Ian David Moss lays some truth down:
[U]nlike in health care or the pharmaceutical industry, in the arts we’re (usually) not dealing with life and death. It’s okay if we make a mistake once in a while; the world will continue on. So we don’t need to have 99.9% or even 95% certainty that the choices we make are the right ones before we move ahead. Indeed, as of now it’s likely that we make some decisions with virtually no certainty of their wisdom at all! To the extent that research can play a role in reducing the uncertainty we face in making decisions within a strategic framework, that research can provide real, quantifiable value to its users.
Let me elaborate on that last point. One of the most powerful tools I learned in business school was decision analysis, a conceptual approach useful for incorporating uncertainties into scenario planning. A common concept in decision analysis is what’s known as “the value of perfect information.” You know you have perfect information when there is absolutely no uncertainty in the outcomes that might result from an action or set of actions you take. The value of perfect information is the difference in your “expected value” (i.e., the result of the best possible strategy given the average of all possible outcomes, weighted by probability) with certainty and without. For example, if you’re only 60% sure that taking the test prep class will get you to the GRE score you need, there’s a 40% chance the amount you spend on the class will be a waste. In the language of decision analysis, that’s equivalent to saying that you can “expect” to lose 40% of your investment. With perfect information that taking the class will lead to the result you want, you have no risk of wasting that money. Thus, the value of perfect information in this case is 40% of the price of the class.Research, especially research in the arts, can’t give us perfect information. But it can sure as hell give us better information than we already have. Even if it can reduce our uncertainty that our strategy is the right one from 40% to, say, 20%, that’s still quite a boost to our confidence. But the value of research is only as high as its quality. Badly designed or poorly executed studies can be next to useless in reducing uncertainty, or worse, can actually increase it by confusing the underlying issues.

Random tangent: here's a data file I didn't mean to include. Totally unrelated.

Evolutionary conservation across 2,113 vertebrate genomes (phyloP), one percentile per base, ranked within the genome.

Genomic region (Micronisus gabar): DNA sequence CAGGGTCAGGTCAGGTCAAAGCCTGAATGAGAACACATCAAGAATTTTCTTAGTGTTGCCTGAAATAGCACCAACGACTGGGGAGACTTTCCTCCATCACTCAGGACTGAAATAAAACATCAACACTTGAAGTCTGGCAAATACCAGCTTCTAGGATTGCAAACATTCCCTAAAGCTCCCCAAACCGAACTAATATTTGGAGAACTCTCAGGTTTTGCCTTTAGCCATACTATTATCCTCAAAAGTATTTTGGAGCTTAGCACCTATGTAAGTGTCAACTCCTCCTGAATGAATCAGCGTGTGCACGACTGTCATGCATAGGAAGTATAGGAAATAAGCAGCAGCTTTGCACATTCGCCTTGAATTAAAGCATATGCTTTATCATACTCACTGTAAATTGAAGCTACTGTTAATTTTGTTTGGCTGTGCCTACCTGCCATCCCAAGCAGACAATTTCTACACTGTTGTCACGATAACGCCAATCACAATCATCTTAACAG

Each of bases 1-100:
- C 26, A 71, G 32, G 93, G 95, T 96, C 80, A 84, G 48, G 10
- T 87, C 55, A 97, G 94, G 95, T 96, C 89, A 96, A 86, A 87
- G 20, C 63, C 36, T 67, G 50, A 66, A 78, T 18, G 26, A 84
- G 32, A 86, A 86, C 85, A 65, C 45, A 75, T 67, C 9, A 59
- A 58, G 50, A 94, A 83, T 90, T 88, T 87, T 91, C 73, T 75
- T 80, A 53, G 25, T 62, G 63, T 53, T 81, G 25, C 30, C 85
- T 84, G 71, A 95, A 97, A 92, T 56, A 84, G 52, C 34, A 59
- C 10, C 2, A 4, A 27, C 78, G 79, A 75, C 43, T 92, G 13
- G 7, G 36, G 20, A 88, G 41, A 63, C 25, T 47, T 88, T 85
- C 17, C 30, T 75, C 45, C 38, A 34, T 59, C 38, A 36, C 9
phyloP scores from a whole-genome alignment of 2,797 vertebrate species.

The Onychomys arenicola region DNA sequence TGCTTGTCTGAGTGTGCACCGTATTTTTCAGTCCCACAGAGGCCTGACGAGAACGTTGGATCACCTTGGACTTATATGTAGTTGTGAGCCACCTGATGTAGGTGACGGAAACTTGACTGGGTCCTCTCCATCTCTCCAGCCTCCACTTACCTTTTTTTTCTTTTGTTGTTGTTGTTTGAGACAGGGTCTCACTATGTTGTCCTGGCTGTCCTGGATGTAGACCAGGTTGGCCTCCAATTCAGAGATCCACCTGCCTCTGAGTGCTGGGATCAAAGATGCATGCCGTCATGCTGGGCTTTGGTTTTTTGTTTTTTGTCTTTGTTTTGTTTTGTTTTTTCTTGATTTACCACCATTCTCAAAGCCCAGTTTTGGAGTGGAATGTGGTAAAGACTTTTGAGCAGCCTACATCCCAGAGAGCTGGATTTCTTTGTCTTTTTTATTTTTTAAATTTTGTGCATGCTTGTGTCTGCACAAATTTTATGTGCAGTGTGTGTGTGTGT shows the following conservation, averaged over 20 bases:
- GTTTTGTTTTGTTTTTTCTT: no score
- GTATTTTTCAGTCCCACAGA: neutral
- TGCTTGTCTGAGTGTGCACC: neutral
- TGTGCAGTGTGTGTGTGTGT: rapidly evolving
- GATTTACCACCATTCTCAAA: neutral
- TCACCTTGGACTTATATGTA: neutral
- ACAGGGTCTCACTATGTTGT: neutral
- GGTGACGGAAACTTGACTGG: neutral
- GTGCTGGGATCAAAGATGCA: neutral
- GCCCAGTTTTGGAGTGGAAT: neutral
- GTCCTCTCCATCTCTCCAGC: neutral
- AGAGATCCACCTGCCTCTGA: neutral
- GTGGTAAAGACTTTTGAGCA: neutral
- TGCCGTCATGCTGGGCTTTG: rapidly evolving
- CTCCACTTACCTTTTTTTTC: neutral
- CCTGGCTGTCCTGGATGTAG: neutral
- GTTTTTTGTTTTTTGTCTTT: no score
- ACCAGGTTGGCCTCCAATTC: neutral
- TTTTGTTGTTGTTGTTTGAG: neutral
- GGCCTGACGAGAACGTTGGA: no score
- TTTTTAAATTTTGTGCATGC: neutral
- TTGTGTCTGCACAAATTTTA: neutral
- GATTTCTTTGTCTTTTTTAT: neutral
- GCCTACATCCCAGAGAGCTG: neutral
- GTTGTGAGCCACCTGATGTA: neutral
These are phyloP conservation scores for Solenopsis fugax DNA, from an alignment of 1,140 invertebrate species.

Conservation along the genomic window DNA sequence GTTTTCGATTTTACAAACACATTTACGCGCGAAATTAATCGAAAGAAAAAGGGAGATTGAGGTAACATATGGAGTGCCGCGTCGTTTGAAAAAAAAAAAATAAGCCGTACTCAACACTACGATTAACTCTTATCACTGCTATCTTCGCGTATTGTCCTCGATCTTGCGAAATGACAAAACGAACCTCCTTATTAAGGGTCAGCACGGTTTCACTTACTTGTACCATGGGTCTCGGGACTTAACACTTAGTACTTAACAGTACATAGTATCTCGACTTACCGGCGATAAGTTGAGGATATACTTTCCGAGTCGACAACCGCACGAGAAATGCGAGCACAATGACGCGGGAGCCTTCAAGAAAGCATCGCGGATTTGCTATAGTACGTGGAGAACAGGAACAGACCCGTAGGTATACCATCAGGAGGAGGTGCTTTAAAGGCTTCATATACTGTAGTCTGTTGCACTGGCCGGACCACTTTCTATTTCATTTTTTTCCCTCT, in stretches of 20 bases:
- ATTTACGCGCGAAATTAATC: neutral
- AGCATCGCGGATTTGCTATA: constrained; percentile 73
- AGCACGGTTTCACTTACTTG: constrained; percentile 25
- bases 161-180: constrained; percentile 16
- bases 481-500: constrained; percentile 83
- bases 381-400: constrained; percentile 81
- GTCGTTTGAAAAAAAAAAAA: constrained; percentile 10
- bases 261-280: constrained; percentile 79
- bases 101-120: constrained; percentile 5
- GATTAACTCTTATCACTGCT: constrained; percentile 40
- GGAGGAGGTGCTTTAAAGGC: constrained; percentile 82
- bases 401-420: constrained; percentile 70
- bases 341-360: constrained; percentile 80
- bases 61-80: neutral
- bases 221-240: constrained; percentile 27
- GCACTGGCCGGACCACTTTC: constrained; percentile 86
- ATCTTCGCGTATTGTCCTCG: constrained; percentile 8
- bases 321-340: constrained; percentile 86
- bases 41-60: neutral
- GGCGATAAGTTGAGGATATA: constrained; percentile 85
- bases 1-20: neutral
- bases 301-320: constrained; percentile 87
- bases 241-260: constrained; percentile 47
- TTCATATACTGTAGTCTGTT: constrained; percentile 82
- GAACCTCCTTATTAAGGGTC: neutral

That's it. It's a succinct, mathematical approach to why, even though we can't say anything absolutely, we can still talk about verifiable truth about the arts.
Ian says, next:
Unfortunately, no certification body currently exists to ensure the research conducted in the arts is of a sufficient quality to be helpful.
Forget certification body, what about a peer-reviewed journal? If there was an Art the way there is a Nature or a Lancet... what an incredible public service that would be to the arts!
What would it take, Ian?